5 Best Camp Cooking Methods (Some You’ve Never Heard of)

pot of food cooks on a campfire

In light of recent events, camping has become more popular than ever. Maybe you’re new to camping or maybe you’re looking for new ideas. Either way, you may be wondering, “How can I cook while camping?”

There are several cooking methods that you can use while camping:

  • Campfire
  • Camp Stove
  • Grills & Griddles
  • Food Warmers
  • Stovetop Ovens

Campfire Cooking

Cooking on the campfire is an honored camping tradition. Every child should have the experience of cooking hot dogs and smores on the campfire. However, there are some other popular ways to cook on the campfire.

Foil Packets

Foil packets, sometimes called “hobo dinners” or “hobo foil packets” are the easiest and most cost-effective way to cook on an open fire. Besides the food, you only need a few ingredients; wood, foil, and tongs, like these Oxo brand Tongs. There are many recipes for foil packets, but the idea is simple. Pull a large sheet of foil from a foil roll. The foil sheet needs to be large enough to wrap around the ingredients, about 12″ x 18″.

You’ll find an endless number of recipes online for foil packets, but the basic combination of ingredients is very similar:

  • Meat
  • Oil
  • Vegetables
  • Seasoning/Salt

One of my favorite foil-wrapped dinners is sausage, potatoes, carrots, and onions. I cut them up into bite-sized pieces. To that, I add olive oil (you can also use butter) and seasoning. I like to season them with Pappy’s Choice seasoning. Pappy’s Blue Label seasoning is a better choice if you prefer less salt. Don’t forget to add the oil. Oil (or butter) prevents the ingredients from sticking to the foil.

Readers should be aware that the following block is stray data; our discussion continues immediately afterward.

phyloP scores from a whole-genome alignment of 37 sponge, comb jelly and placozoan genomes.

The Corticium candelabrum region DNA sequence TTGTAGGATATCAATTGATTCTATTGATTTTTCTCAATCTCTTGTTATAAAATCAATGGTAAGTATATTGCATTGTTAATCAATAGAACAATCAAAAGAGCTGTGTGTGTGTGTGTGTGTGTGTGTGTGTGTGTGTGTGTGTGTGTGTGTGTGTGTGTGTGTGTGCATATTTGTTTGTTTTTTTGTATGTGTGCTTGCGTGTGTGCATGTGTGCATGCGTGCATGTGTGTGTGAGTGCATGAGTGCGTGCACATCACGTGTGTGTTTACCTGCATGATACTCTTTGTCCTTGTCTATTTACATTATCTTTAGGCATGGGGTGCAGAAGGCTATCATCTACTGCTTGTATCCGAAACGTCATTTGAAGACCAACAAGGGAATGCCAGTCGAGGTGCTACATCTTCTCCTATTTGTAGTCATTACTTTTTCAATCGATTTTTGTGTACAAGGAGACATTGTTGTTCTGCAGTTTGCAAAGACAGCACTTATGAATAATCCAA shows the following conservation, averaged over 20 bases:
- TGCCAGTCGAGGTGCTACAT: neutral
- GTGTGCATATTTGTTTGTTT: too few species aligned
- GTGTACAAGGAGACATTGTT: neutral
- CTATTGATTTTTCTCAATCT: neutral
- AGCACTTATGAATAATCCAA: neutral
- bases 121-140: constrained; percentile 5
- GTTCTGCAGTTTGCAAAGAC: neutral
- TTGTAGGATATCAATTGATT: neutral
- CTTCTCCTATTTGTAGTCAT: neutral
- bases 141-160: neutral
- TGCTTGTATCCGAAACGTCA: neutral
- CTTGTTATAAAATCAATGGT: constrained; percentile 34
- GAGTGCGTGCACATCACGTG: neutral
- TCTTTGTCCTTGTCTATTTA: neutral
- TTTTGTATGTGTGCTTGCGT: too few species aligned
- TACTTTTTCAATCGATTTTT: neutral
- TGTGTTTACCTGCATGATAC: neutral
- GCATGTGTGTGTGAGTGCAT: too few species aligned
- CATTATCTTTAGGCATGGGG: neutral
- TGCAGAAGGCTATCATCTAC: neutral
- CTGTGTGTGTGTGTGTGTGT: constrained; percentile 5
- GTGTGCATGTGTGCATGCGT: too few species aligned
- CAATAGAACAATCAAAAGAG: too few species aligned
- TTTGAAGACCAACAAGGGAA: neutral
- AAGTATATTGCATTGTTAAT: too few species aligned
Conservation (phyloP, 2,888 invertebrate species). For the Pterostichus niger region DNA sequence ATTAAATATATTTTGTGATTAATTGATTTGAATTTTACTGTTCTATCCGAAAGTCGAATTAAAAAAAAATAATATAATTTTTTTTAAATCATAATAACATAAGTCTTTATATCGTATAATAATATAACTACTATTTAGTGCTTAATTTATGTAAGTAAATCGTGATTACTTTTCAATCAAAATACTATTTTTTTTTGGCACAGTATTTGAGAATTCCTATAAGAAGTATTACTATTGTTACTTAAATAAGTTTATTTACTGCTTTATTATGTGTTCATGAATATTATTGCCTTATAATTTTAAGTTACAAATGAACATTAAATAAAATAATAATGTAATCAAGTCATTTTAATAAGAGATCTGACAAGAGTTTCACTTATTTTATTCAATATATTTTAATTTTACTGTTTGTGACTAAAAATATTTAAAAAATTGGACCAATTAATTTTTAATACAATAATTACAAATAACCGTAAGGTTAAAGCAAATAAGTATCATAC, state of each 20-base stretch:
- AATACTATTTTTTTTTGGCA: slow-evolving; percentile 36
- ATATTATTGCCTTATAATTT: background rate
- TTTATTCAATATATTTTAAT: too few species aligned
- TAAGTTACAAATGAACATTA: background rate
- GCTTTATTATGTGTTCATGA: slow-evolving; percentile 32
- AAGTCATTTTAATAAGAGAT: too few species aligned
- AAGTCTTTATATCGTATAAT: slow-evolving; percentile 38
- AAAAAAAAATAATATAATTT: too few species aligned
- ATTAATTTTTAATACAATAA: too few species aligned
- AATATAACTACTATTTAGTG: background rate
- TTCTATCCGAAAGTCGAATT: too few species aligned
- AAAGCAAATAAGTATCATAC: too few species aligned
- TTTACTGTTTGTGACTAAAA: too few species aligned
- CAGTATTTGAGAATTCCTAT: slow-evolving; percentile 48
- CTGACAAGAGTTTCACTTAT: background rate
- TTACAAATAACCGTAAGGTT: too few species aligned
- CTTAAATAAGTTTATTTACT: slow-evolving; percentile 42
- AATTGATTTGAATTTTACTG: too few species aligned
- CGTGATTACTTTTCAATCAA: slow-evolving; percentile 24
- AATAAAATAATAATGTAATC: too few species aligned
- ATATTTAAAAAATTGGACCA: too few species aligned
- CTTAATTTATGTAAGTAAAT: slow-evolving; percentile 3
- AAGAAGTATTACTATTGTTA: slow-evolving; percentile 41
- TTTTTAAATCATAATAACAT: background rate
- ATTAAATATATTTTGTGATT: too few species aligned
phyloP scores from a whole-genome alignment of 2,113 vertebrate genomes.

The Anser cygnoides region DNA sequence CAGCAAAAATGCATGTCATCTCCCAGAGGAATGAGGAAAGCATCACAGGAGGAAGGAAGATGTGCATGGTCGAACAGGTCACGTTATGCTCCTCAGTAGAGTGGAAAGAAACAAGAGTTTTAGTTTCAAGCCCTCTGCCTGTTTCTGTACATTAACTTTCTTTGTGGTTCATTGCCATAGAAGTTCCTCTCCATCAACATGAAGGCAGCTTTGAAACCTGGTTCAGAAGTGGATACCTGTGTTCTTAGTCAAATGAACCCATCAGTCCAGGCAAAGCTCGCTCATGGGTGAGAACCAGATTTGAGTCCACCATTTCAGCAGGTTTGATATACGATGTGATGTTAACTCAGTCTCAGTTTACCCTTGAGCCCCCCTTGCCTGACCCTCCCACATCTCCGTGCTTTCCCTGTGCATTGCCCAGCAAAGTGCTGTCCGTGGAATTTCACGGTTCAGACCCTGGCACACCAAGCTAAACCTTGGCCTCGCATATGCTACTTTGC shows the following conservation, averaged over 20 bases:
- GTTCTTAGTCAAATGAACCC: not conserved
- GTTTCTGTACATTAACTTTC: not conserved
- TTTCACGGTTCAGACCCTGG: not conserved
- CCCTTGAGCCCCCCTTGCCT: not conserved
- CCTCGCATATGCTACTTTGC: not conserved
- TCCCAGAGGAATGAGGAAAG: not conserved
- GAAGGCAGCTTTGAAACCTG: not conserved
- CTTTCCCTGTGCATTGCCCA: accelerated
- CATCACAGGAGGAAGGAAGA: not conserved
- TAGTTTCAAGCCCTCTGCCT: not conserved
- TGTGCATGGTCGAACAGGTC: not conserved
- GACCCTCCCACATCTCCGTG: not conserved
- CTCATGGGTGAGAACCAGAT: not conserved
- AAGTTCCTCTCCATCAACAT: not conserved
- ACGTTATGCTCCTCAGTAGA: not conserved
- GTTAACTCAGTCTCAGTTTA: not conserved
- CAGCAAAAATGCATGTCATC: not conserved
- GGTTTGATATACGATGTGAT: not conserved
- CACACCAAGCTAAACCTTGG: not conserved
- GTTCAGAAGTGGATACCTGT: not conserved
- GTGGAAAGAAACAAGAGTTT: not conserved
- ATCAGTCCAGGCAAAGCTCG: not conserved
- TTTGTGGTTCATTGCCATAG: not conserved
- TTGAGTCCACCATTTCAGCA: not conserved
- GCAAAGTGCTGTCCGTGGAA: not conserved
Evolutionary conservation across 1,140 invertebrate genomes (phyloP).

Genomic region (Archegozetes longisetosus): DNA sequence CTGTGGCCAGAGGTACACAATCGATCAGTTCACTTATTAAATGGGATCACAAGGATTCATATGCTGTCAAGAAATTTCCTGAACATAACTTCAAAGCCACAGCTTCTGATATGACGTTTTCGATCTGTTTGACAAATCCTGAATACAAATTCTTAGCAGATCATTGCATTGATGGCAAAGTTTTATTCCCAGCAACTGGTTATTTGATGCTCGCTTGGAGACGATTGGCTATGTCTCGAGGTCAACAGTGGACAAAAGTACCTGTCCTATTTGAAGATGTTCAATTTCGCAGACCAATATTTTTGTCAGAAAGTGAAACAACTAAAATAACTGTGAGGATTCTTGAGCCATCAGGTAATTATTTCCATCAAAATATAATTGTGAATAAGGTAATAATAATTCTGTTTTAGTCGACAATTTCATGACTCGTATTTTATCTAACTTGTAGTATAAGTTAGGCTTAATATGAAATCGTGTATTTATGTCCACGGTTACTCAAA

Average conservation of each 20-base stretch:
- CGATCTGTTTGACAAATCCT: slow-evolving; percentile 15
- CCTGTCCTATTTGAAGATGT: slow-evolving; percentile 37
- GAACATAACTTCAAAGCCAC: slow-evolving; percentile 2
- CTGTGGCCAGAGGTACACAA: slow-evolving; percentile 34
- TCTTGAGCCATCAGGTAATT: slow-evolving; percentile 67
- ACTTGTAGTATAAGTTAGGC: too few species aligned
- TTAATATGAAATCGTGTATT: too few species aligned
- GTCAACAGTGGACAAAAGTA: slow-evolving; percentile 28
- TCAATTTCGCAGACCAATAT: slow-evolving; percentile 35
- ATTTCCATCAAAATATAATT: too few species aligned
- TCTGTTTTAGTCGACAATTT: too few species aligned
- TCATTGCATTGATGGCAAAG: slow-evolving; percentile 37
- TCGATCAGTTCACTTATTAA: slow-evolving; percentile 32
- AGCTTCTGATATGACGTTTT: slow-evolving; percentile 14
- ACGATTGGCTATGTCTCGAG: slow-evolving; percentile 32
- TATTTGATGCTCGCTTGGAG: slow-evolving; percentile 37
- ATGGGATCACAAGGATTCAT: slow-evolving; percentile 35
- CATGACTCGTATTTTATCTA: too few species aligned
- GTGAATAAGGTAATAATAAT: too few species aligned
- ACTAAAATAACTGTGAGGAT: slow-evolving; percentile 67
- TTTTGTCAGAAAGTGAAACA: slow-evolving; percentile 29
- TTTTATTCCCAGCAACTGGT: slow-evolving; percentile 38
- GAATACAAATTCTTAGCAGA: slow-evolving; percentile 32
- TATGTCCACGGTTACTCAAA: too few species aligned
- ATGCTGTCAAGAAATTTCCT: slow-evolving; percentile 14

If you are making these at home, you can mix the ingredients in a bowl and place them on the foil. If you’re making them in camp, place food on the foil, then pour the olive oil on top of that and then sprinkle the spices.

Take one end (the shortest length) of the foil and line it up with the other end of the foil. Fold the foil on top of itself multiple times until the packet is tight. Then fold the longer length toward the middle of the packet.

When putting the foil packets on the fire, be sure to double wrap them in foil. This will prevent the food from leaking and keep the ashes out of the packets. If you are placing them on the grill instead of in the fire, this step is not as critical. When double wrapping the foil packets, repeat the above process, but start by placing the seam side of the packet down.

Place the packets on top of the coals. To avoid burning the food, rotate the packet, using your tongs, about every 10 minutes. If you hear a sizzling sound coming from the packets, that means they are cooking. Check the food periodically for doneness according to the recipe directions.

Preparing the Fire